Tag Archives: Discipline

6 Lessons Parenting Has Taught Me

I’ve reached a milestone in my life.  One decade of parenting.  It would probably take me that long to write all the lessons I have learned over the years.  So instead, I’d like to list a few things parenting has taught me, and more importantly how it has changed me.

Patience.  Here’s a rule of thumb.  When you want your kids to move quickly – cleaning up, rushing to the car in the rain, or walking quickly past the toy aisle…they are in slow motion.  When you have literally an ounce of energy left, they could fill water towers with their energy.  What have I learned through this?  Patience.  (Still learning this by the way).  I have to be patient with their slow pace, learning how to pick up toys, and their misunderstanding of why they can’t do things.  Parenting is a marathon, and if you expect them to be competent, tax-paying, godly, self-sufficient people after they grow out of diapers, buckle up and take a drink from the patient drinking fountain.

Flexibility.  All the kids dressed, fed, teeth brushed, hair done, and looking very well put together.  You are headed out and we grab the baby to put into the car seat.  One problem.  Poop.  Poop.  Is.  Everywhere.  You thought you were going to be early out the door…now your plans aren’t the only things you have to change.  Kids get hurt, sick, tired, soiled…you have to be flexible.  Roll with the punches.  As a very structured, plan ahead, day-timers are fun type of guy.  This has been a challenge, but also a valuable lesson.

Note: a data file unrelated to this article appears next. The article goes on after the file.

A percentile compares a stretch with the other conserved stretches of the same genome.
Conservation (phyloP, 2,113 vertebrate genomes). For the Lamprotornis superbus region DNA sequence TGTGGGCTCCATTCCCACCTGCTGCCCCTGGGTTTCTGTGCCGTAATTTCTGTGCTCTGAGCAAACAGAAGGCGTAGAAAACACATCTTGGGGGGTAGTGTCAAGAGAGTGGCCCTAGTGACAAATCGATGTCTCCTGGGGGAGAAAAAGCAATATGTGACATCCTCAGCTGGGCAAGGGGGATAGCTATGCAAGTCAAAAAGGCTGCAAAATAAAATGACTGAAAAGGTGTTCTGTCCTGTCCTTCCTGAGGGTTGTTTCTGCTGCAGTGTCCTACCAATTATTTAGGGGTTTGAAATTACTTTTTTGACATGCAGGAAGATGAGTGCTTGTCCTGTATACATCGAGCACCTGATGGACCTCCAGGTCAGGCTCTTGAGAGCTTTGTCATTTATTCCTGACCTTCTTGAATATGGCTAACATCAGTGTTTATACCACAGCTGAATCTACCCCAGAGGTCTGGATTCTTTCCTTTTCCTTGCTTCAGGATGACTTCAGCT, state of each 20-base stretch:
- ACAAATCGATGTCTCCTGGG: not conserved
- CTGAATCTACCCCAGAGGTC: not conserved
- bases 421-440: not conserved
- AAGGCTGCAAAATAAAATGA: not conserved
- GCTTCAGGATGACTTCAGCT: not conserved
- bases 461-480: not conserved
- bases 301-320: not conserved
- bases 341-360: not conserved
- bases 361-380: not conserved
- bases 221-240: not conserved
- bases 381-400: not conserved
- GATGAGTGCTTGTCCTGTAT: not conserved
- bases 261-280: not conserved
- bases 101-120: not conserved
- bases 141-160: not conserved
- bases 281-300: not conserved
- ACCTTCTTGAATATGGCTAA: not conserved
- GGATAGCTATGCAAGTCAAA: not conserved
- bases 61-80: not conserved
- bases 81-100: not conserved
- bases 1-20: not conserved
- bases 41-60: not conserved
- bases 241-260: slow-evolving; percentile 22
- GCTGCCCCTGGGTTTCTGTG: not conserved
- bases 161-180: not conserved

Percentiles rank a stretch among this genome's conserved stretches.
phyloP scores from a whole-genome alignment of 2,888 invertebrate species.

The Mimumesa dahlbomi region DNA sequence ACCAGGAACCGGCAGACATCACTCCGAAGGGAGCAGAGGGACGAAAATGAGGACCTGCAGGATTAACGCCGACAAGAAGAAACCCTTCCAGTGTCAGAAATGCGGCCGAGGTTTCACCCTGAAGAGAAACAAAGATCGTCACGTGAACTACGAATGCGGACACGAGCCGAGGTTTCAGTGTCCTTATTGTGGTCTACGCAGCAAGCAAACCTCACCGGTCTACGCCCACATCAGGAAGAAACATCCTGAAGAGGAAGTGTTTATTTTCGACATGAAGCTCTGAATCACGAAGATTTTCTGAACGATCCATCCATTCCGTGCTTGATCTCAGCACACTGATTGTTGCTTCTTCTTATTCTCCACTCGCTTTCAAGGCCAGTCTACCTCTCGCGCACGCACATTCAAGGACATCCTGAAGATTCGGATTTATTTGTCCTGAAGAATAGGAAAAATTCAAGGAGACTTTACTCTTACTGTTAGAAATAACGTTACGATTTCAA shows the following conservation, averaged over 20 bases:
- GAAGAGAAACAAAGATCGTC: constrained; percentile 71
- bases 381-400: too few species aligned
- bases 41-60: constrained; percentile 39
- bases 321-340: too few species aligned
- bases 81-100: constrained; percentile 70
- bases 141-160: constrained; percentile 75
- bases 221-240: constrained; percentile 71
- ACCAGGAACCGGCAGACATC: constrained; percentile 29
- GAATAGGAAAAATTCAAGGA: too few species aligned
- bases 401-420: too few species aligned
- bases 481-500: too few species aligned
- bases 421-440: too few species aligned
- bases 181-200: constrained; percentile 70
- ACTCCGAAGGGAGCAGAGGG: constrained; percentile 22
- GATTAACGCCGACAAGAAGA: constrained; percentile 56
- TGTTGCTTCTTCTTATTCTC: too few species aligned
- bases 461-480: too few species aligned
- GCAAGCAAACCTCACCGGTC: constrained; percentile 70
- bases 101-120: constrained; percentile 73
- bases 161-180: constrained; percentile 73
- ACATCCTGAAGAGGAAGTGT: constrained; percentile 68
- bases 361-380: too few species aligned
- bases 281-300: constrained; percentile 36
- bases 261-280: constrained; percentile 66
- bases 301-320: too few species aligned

Confrontation.  Multiple children are screaming.  Another yells “I’m going to hit you”.  Loud noises, like someone is throwing something, is also occurring.  You just sat down for the first time all day.  You didn’t even have a chance to exhale.  So do you let it play out?  You may not believe in evolution, but you are really tempted to see if this “survival of the fittest” thing has any merit.  Oh, you’re so tempted.  But no, parenting has taught me you have to get up and confront the assailant and the defendant.  Listen to the witnesses, plea bargains, and review the evidence…and then make a verdict.  People rise when judges enter the room, you have to duck from not getting hit with a whiffle bat.  Judges also get to retire to their chambers for decision-making and a quiet moment, you have to wait till midnight for that.  So, what do you do?  You confront, correct, and discipline.  Why, because you love these kids.